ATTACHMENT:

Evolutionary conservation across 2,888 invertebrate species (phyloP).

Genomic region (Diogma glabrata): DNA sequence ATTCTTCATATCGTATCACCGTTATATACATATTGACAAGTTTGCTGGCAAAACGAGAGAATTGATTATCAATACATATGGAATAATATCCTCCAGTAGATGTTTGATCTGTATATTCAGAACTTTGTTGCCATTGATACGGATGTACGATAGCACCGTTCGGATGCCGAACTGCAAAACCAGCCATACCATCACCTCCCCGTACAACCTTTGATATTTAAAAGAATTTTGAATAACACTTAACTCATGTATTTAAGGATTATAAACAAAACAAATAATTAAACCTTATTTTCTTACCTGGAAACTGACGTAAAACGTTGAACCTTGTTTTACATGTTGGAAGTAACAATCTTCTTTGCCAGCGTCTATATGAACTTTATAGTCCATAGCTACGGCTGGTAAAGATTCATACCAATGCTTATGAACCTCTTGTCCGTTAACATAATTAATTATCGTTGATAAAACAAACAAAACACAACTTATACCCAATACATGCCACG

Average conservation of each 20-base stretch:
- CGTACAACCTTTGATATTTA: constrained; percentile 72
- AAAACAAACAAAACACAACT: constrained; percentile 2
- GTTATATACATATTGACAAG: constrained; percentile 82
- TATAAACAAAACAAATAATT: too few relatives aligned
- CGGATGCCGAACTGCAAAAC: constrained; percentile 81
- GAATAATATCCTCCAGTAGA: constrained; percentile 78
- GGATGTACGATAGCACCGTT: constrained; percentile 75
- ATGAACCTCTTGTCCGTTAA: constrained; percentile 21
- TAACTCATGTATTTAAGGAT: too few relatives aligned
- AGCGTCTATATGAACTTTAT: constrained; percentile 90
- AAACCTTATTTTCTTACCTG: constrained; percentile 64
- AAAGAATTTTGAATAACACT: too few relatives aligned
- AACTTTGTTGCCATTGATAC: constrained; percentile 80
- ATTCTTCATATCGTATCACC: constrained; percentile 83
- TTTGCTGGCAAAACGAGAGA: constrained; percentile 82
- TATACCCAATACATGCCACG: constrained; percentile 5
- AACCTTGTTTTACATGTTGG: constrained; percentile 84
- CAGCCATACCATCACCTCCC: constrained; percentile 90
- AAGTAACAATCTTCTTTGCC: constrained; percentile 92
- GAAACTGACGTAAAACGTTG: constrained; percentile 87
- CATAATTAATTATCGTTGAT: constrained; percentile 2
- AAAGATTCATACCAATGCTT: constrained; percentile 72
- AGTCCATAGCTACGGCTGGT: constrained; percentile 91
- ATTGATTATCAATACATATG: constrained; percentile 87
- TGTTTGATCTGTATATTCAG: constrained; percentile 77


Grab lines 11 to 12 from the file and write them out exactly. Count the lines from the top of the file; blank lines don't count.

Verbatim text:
- ATGAACCTCTTGTCCGTTAA: constrained; percentile 21
- TAACTCATGTATTTAAGGAT: too few relatives aligned